Amtrak says a train with almost 200 people on board is finally moving again after 36 hours stuck in a snowy spot south of Eugene, Oregon.
No one was hurt when the train hit a tree that had fallen onto the tracks Sunday about 6:18 p.m., Amtrak said. And passengers reported a "kumbaya" atmosphere during the ordeal.
The train is being pulled by a Union Pacific locomotive back toward Eugene, said Tim McMahan, spokesman for Union Pacific, which owns the Oregon rail line where the train had been stranded.
"The train had been inoperable due to weather conditions and downed trees," McMahan told CNN in an email. "UP crews worked overnight to clear the tracks."
Passenger Emilie Wyrick told CNN the train moved about a half-mile Tuesday morning before stopping again.
And Amtrak said it expects more delays as the formerly Los Angeles-bound train heads back north.
While they were stalled all those hours, passengers could see nearby Oregon Highway 58, closed due to snow and ice. The town of Oakridge has no electricity due to the weather, passenger Rebekah Dodson said.
The National Weather Service had predicted Sunday that up to 2 feet could fall in the area. By Tuesday morning, at least a foot had accumulated, the weather service said. Oakridge averages 1.1 inches in February.
Eugene, home to the University of Oregon about 45 miles northwest, had a record-setting 9.5 inches Monday, the weather service said.
Amtrak spokesman Marc Magliari told CNN that none of the 183 passengers and dozen crew members were injured, but that after the accident "conditions further deteriorated with numerous track blockages from snow and fallen trees."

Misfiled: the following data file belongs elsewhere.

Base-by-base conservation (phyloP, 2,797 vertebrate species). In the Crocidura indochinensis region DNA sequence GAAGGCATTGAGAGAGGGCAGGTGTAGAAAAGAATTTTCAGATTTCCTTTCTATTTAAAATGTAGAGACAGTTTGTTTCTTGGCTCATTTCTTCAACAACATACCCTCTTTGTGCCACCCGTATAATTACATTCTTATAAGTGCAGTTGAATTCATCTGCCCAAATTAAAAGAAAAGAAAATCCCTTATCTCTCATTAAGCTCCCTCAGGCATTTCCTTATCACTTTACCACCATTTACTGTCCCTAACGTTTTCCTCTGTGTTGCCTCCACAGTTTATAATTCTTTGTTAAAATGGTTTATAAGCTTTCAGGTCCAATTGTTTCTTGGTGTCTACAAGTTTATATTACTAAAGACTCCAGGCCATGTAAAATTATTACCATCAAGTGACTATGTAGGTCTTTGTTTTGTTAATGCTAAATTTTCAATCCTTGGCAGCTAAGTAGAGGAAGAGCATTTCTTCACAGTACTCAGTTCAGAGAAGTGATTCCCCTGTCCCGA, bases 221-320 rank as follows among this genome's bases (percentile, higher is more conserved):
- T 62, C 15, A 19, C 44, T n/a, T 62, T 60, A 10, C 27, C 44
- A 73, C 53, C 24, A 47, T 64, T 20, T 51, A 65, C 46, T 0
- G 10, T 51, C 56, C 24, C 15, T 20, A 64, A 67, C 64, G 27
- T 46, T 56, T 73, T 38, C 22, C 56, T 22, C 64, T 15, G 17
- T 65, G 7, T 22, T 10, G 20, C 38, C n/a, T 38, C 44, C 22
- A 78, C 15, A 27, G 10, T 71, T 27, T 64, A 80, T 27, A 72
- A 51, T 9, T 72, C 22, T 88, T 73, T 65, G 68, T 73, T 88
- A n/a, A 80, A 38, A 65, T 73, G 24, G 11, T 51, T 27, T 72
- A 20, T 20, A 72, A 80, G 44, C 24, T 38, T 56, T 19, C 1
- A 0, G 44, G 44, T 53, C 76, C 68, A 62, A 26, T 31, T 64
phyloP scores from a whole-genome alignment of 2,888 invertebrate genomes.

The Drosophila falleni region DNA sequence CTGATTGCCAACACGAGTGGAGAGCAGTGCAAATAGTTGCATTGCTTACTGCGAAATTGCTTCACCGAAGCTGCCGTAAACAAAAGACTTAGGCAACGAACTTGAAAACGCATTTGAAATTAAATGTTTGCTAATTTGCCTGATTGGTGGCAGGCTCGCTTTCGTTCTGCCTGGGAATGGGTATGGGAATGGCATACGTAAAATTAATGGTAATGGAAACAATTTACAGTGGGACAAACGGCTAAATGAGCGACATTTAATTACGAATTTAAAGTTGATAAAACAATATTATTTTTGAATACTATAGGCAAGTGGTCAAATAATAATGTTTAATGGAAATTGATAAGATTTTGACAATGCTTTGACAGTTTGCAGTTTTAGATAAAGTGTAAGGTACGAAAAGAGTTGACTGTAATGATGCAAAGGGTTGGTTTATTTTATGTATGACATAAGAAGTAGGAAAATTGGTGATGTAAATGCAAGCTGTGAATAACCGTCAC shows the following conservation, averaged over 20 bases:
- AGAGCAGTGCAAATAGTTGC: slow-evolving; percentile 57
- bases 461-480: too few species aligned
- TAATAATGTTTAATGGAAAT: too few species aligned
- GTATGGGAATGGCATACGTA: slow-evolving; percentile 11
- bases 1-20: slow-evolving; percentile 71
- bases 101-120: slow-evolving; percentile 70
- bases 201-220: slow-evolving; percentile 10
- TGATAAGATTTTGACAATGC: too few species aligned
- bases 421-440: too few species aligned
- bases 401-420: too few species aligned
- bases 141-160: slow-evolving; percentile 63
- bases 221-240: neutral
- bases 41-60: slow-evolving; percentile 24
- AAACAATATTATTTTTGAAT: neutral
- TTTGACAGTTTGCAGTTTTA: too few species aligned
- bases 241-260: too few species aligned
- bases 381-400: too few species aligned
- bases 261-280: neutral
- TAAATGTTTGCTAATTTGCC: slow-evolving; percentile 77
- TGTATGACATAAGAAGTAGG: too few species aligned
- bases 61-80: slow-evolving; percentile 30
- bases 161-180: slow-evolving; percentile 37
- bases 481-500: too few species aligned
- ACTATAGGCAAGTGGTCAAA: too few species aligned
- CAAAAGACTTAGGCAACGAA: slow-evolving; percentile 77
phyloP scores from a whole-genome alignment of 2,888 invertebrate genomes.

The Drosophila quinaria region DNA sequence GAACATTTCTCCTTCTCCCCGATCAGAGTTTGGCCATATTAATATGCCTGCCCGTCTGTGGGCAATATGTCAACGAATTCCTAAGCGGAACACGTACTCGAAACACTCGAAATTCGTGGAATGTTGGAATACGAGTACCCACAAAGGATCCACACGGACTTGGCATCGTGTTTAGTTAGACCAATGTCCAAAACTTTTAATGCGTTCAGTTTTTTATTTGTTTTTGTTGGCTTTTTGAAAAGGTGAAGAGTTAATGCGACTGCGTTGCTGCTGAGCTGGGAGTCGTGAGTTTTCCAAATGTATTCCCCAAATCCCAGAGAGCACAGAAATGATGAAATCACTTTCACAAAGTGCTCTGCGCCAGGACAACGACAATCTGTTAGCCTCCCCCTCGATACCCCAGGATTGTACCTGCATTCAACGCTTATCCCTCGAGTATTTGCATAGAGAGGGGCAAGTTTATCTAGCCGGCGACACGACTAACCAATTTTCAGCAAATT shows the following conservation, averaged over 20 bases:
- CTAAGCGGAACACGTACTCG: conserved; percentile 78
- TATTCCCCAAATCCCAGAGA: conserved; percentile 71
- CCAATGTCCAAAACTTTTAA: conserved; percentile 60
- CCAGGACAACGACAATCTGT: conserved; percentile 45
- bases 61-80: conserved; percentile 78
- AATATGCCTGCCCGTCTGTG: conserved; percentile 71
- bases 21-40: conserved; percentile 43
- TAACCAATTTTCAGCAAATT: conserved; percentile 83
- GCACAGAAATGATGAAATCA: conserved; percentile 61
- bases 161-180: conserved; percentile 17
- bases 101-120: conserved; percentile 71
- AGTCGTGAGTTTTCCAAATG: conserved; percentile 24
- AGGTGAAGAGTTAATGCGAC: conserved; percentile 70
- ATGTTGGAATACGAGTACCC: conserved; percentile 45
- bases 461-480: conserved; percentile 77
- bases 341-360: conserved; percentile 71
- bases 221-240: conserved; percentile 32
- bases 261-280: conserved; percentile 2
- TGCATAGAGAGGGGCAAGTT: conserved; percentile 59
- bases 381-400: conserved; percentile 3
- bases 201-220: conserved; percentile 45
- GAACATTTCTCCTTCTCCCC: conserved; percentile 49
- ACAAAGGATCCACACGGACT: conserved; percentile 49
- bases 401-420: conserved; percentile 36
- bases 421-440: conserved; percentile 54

"Due to worsening conditions, area road closures and no viable way to safely transport passengers or crews via alternate transportation, Train 11 stopped in Oakridge, Oregon," he said. "We are actively working with Union Pacific to clear the right of way and get passengers off the train."
The train had power and enough food on board, for which passengers will not be charged, Amtrak said on Twitter on Monday.
'A giant kumbaya party'
With the help of heat, power and (so far) food, passengers said the mood on board has been surprisingly upbeat.
"It's just been like a giant kumbaya party," Dodson told CNN early Tuesday. "Strangers are playing cards. A teenager played his ukulele to kids to get them to sleep. Ladies who have never met before were dancing in aisles."
Still, she said, the "hardship" has been stressful as passengers cannot go anywhere. The train is surrounded by feet of snow. Some Los Angeles-bound college students have "panicked" because their professors won't accept their excuse for missing class, Dodson said.
Dodson said Tuesday morning that passengers had been told breakfast would be the last meal available.
Dodson was trying to return home to Klamath Falls after a teaching conference in Portland.
She said the passengers include families with children and a few dozen college students -- including about 20 students from Japan. Crew members had been "professional and nice" throughout.
Passenger Carly Bigby told CNN affiliate KOIN 6 the snack cart on the train is empty and people have run out of diapers for their children.
"A lot of the [older] kids have been really good but they're having to run up and down and it's a lot," she told the news station . "Especially the food -- it's not really food they're liking. Moms are doing all they can right now."
Bigby also said some people don't have good cell phone reception in the area where the train is stuck, and haven't been able to easily contact their families.
Train 11 operates daily between Seattle and Los Angeles, Magliari said.